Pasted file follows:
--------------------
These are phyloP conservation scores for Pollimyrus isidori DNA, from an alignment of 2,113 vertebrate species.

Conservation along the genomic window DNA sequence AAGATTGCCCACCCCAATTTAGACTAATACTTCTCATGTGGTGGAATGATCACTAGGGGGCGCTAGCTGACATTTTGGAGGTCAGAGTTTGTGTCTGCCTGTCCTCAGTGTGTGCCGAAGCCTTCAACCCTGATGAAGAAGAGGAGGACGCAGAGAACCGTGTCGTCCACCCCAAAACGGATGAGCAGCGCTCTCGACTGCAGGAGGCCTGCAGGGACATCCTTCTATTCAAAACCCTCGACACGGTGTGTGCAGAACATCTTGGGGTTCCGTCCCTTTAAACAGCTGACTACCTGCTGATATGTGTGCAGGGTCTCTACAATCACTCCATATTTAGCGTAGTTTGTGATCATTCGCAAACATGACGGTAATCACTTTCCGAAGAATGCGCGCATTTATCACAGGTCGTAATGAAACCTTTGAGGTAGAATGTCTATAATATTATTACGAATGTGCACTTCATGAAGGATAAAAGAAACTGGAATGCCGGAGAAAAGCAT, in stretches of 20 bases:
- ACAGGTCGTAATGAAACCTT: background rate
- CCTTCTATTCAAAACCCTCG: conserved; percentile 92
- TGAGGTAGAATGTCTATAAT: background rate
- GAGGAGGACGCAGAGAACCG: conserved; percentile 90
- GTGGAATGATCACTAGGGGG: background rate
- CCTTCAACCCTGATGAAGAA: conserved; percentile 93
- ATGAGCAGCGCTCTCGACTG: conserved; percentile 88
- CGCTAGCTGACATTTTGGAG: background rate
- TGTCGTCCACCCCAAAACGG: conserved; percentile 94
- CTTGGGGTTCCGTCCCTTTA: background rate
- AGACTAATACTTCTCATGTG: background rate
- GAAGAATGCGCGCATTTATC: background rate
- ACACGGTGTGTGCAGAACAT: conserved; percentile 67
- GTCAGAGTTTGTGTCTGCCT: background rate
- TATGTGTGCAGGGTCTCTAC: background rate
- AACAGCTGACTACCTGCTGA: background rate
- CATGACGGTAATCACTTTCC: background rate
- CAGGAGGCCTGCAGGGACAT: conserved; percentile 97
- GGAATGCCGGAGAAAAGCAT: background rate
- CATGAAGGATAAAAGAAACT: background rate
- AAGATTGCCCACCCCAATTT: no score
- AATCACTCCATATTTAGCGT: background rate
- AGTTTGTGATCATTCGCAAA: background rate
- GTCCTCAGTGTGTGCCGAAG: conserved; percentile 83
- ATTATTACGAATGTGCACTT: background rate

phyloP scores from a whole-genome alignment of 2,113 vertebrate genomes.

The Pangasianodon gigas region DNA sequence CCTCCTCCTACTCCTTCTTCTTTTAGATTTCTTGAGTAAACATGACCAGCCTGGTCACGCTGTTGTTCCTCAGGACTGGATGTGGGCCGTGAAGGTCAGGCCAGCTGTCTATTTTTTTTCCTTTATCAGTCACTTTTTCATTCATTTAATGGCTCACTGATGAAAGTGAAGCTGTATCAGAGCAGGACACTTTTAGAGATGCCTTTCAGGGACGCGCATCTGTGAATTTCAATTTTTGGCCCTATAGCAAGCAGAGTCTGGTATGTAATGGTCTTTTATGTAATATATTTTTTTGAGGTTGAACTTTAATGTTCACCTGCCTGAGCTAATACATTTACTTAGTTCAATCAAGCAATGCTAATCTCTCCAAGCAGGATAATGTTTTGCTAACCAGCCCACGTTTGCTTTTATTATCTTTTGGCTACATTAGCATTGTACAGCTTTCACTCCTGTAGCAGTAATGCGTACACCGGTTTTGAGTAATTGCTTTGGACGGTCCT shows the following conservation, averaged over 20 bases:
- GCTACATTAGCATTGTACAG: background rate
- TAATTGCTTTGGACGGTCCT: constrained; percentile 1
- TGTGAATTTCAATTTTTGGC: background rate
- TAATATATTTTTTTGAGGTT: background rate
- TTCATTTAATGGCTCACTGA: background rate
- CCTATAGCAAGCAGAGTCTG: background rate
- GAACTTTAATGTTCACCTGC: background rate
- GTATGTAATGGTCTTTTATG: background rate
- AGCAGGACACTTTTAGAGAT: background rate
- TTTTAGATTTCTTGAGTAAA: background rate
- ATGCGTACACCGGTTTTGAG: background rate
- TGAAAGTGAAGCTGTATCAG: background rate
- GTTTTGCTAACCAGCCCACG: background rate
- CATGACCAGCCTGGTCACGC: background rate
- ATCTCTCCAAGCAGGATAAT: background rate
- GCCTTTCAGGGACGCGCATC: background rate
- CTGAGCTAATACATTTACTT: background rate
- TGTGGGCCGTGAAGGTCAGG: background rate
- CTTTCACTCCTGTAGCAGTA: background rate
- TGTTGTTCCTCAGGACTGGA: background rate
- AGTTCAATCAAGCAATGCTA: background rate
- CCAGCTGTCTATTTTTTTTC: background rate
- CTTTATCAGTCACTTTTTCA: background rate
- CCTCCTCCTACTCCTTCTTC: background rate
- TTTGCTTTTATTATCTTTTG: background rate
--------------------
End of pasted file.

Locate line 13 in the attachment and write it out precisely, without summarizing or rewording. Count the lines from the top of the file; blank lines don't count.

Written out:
- AGACTAATACTTCTCATGTG: background rate